Cross-border shopping will drag Canada down

We applaud Charlie Smith for his insightful piece [“ Cross-border shopping promotes inequality”, November 28–December 5]. While there may be some savings on big-ticket items if one doesn’t mind paying for gas, one or more overnight stays, customs fees, and long lines at the border, we are amazed that Canadians don’t seem to realize where those savings come from.

Those cheaper prices are paid for on the backs of underpaid workers, who often are forced to live in substandard housing, have no access to health care (the Affordable Care Act notwithstanding, especially given that employers can opt out), and can only dream about the kind of life and benefits Canadians have.

All of the benefits that we Canadians enjoy come at a price, including universal and affordable health care, a decent minimum wage, good transit, and infrastructure. Anyone who thinks Vancouver’s infrastructure needs help should review the horrific state of U.S. roads, bridges, and train systems to appreciate what we have.

While there is no denying that some things could be improved, Canada is most certainly better than our neighbours to the south.

As Smith pointed out, the gap between the wealthy few and the vast majority of Americans has steadily grown, with one of the most recent onslaughts being the elimination of pension benefits in companies large and small and in many municipalities. In addition to the huge problems faced by younger workers, the sudden elimination of pension benefits has left many older individuals, both those about to retire and those already retired, without the pensions they contributed to all their lives and thought they could rely on. And for what? So that exorbitantly paid corporate and municipal executives can reap even higher salaries by showing higher profit margins.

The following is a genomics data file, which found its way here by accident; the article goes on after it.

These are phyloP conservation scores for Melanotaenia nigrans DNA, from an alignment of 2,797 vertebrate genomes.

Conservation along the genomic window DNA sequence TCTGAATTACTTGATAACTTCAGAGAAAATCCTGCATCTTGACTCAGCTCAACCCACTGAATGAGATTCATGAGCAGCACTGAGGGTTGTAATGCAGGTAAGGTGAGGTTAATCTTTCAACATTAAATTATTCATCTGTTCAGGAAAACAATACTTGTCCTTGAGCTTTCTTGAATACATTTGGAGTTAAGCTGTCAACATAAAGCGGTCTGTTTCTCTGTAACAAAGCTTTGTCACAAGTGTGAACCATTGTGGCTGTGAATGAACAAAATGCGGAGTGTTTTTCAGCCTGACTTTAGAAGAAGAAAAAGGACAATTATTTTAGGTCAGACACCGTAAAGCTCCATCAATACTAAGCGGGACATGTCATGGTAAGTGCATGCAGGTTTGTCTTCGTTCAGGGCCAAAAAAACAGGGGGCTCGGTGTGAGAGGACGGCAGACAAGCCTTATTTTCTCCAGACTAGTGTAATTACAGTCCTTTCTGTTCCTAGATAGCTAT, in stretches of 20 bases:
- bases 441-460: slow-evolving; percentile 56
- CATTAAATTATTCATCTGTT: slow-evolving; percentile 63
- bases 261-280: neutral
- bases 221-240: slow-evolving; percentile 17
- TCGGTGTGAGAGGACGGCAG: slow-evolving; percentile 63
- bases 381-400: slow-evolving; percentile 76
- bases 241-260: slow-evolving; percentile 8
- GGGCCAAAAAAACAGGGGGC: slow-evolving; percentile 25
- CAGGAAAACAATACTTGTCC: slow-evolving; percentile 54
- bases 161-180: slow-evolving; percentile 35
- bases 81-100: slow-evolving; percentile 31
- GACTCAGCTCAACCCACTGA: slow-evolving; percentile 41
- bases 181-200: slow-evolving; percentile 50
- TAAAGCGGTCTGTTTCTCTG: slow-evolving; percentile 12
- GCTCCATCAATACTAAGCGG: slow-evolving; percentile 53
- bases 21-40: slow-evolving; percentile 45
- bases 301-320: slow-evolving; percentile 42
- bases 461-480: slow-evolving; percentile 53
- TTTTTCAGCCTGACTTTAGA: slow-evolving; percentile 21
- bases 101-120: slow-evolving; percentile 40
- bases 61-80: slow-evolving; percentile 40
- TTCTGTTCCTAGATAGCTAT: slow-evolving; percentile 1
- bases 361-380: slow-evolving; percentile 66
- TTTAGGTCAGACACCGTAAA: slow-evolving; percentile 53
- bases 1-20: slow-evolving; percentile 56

As dual citizens who came to Canada from the U.S. because we appreciate the Canadian values of civility, fairness, and respect, we encourage those who are tempted to cross the border to save a few bucks to think twice about who is really benefiting, who is really being hurt, and what the consequences for Canadians will likely be when employers here begin to follow the same practices in order to keep shoppers at home.